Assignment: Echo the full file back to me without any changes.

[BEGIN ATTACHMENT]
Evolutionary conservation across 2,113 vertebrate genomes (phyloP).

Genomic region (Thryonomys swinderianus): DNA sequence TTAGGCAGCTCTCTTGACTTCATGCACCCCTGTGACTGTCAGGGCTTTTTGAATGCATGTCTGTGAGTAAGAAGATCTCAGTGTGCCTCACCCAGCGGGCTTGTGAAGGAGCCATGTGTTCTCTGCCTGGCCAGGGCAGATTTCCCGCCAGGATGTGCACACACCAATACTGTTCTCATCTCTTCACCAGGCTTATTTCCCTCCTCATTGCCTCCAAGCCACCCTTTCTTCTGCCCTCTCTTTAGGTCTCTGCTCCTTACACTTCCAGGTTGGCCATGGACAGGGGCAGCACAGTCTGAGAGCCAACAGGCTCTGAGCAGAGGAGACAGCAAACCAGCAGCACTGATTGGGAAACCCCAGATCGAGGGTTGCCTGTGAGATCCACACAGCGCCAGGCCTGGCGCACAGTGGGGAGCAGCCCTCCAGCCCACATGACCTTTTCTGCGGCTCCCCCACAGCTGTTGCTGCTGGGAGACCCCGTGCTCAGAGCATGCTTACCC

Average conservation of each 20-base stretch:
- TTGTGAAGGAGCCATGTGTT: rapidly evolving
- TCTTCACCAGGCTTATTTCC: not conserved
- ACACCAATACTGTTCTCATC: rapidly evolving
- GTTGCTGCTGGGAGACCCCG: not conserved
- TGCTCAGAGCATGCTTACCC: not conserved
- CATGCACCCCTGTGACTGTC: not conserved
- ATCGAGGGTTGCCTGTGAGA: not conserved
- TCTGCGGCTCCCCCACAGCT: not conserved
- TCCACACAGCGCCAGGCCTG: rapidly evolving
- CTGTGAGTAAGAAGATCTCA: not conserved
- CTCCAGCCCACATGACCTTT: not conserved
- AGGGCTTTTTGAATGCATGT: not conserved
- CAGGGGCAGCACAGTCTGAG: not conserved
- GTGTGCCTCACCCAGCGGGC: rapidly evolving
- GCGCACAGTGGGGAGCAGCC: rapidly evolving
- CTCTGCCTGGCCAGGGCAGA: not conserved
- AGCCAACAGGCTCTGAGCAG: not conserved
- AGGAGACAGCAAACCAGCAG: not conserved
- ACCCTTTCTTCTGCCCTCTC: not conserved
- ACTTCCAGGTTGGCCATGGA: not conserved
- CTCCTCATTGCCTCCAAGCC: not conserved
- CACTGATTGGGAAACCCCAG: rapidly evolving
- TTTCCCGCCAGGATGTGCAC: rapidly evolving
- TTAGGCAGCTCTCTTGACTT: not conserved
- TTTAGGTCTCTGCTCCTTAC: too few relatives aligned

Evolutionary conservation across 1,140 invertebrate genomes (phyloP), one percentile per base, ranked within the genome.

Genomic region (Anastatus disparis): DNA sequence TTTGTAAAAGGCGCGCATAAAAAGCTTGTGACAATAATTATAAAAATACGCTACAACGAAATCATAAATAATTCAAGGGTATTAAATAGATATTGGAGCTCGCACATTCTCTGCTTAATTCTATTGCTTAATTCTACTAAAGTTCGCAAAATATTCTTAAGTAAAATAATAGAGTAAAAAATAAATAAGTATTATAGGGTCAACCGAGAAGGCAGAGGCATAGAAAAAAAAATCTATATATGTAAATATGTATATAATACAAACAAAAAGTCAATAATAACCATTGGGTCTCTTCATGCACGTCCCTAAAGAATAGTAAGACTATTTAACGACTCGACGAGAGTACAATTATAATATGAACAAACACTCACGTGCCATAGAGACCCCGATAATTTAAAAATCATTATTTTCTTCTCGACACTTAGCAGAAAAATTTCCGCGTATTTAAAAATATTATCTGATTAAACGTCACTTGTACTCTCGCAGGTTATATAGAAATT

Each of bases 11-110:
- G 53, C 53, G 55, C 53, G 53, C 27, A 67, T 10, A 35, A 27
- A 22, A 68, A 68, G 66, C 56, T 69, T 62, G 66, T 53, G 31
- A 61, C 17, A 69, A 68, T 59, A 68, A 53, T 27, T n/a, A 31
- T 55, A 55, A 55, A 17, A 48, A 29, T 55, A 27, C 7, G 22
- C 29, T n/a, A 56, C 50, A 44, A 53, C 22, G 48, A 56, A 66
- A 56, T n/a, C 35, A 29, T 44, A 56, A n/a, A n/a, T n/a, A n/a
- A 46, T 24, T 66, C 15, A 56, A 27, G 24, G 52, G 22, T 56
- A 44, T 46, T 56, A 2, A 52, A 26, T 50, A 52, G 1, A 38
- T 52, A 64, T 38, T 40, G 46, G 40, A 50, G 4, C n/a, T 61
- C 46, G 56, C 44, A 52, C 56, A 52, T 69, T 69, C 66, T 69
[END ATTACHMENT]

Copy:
Evolutionary conservation across 2,113 vertebrate genomes (phyloP).

Genomic region (Thryonomys swinderianus): DNA sequence TTAGGCAGCTCTCTTGACTTCATGCACCCCTGTGACTGTCAGGGCTTTTTGAATGCATGTCTGTGAGTAAGAAGATCTCAGTGTGCCTCACCCAGCGGGCTTGTGAAGGAGCCATGTGTTCTCTGCCTGGCCAGGGCAGATTTCCCGCCAGGATGTGCACACACCAATACTGTTCTCATCTCTTCACCAGGCTTATTTCCCTCCTCATTGCCTCCAAGCCACCCTTTCTTCTGCCCTCTCTTTAGGTCTCTGCTCCTTACACTTCCAGGTTGGCCATGGACAGGGGCAGCACAGTCTGAGAGCCAACAGGCTCTGAGCAGAGGAGACAGCAAACCAGCAGCACTGATTGGGAAACCCCAGATCGAGGGTTGCCTGTGAGATCCACACAGCGCCAGGCCTGGCGCACAGTGGGGAGCAGCCCTCCAGCCCACATGACCTTTTCTGCGGCTCCCCCACAGCTGTTGCTGCTGGGAGACCCCGTGCTCAGAGCATGCTTACCC

Average conservation of each 20-base stretch:
- TTGTGAAGGAGCCATGTGTT: rapidly evolving
- TCTTCACCAGGCTTATTTCC: not conserved
- ACACCAATACTGTTCTCATC: rapidly evolving
- GTTGCTGCTGGGAGACCCCG: not conserved
- TGCTCAGAGCATGCTTACCC: not conserved
- CATGCACCCCTGTGACTGTC: not conserved
- ATCGAGGGTTGCCTGTGAGA: not conserved
- TCTGCGGCTCCCCCACAGCT: not conserved
- TCCACACAGCGCCAGGCCTG: rapidly evolving
- CTGTGAGTAAGAAGATCTCA: not conserved
- CTCCAGCCCACATGACCTTT: not conserved
- AGGGCTTTTTGAATGCATGT: not conserved
- CAGGGGCAGCACAGTCTGAG: not conserved
- GTGTGCCTCACCCAGCGGGC: rapidly evolving
- GCGCACAGTGGGGAGCAGCC: rapidly evolving
- CTCTGCCTGGCCAGGGCAGA: not conserved
- AGCCAACAGGCTCTGAGCAG: not conserved
- AGGAGACAGCAAACCAGCAG: not conserved
- ACCCTTTCTTCTGCCCTCTC: not conserved
- ACTTCCAGGTTGGCCATGGA: not conserved
- CTCCTCATTGCCTCCAAGCC: not conserved
- CACTGATTGGGAAACCCCAG: rapidly evolving
- TTTCCCGCCAGGATGTGCAC: rapidly evolving
- TTAGGCAGCTCTCTTGACTT: not conserved
- TTTAGGTCTCTGCTCCTTAC: too few relatives aligned

Evolutionary conservation across 1,140 invertebrate genomes (phyloP), one percentile per base, ranked within the genome.

Genomic region (Anastatus disparis): DNA sequence TTTGTAAAAGGCGCGCATAAAAAGCTTGTGACAATAATTATAAAAATACGCTACAACGAAATCATAAATAATTCAAGGGTATTAAATAGATATTGGAGCTCGCACATTCTCTGCTTAATTCTATTGCTTAATTCTACTAAAGTTCGCAAAATATTCTTAAGTAAAATAATAGAGTAAAAAATAAATAAGTATTATAGGGTCAACCGAGAAGGCAGAGGCATAGAAAAAAAAATCTATATATGTAAATATGTATATAATACAAACAAAAAGTCAATAATAACCATTGGGTCTCTTCATGCACGTCCCTAAAGAATAGTAAGACTATTTAACGACTCGACGAGAGTACAATTATAATATGAACAAACACTCACGTGCCATAGAGACCCCGATAATTTAAAAATCATTATTTTCTTCTCGACACTTAGCAGAAAAATTTCCGCGTATTTAAAAATATTATCTGATTAAACGTCACTTGTACTCTCGCAGGTTATATAGAAATT

Each of bases 11-110:
- G 53, C 53, G 55, C 53, G 53, C 27, A 67, T 10, A 35, A 27
- A 22, A 68, A 68, G 66, C 56, T 69, T 62, G 66, T 53, G 31
- A 61, C 17, A 69, A 68, T 59, A 68, A 53, T 27, T n/a, A 31
- T 55, A 55, A 55, A 17, A 48, A 29, T 55, A 27, C 7, G 22
- C 29, T n/a, A 56, C 50, A 44, A 53, C 22, G 48, A 56, A 66
- A 56, T n/a, C 35, A 29, T 44, A 56, A n/a, A n/a, T n/a, A n/a
- A 46, T 24, T 66, C 15, A 56, A 27, G 24, G 52, G 22, T 56
- A 44, T 46, T 56, A 2, A 52, A 26, T 50, A 52, G 1, A 38
- T 52, A 64, T 38, T 40, G 46, G 40, A 50, G 4, C n/a, T 61
- C 46, G 56, C 44, A 52, C 56, A 52, T 69, T 69, C 66, T 69